The value of life

Michel Claessens
Michel Claessens
Editor in chief

What is it that distinguishes man from animals, or more accurately, from other animals?

Recent research, in particular from Europe, has shed interesting light on this longdebated question. This research tells us that culture, conceptualisation and reasoning are not specific to humans. But while mankind's animal side is unquestioned, the humanity of animals is still to be defined. The pages of this special issue are not therefore to be read as an ode to ‘animal emancipation'. Such an attitude is as "ill informed" as denying any intelligence to non-humans. Animals and mankind are, if not fellow creatures, at least partners on Earth.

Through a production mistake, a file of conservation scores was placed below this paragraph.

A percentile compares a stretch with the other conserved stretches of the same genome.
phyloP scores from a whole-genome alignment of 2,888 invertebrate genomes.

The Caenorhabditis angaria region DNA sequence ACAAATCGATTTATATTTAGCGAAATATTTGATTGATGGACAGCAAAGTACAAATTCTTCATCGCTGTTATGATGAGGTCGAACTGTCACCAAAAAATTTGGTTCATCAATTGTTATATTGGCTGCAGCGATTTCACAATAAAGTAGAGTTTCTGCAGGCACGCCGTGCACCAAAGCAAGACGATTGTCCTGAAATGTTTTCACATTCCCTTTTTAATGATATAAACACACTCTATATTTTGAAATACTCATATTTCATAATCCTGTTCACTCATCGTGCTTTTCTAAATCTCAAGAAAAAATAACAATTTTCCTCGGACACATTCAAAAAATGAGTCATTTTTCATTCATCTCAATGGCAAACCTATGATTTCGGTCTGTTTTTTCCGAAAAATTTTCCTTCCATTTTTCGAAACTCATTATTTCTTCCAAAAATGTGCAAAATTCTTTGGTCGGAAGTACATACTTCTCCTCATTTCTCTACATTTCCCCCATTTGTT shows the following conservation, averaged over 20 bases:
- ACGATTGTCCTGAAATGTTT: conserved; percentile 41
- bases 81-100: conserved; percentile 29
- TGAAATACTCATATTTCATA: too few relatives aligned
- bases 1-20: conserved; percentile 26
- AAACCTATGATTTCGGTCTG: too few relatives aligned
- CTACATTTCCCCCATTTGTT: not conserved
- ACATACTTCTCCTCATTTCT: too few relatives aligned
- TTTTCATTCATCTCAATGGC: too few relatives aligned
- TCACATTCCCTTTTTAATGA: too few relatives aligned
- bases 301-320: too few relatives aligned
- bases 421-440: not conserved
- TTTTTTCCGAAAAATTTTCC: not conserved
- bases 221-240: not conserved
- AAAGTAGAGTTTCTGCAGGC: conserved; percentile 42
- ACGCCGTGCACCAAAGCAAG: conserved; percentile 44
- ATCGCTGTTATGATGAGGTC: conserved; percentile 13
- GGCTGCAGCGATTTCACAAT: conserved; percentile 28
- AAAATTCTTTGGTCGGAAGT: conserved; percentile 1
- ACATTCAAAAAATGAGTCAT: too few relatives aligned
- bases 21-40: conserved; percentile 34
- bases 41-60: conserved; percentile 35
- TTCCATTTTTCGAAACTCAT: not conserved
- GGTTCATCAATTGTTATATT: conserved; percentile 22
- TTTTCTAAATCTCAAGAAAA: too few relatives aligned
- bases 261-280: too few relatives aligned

This special issue, however, does run counter to another strong societal current. Driven by commercial logic and a tendency to reduce biological beings - animals in particular - to mere objects, humanity is also breeding large numbers of chickens, calves and pigs in industrial conditions, reducing them to the status of consumer gadgets. Can one expect a civilisation that is wasteful of the fruits of nature, from oil to biodiversity, to attach proper value to life?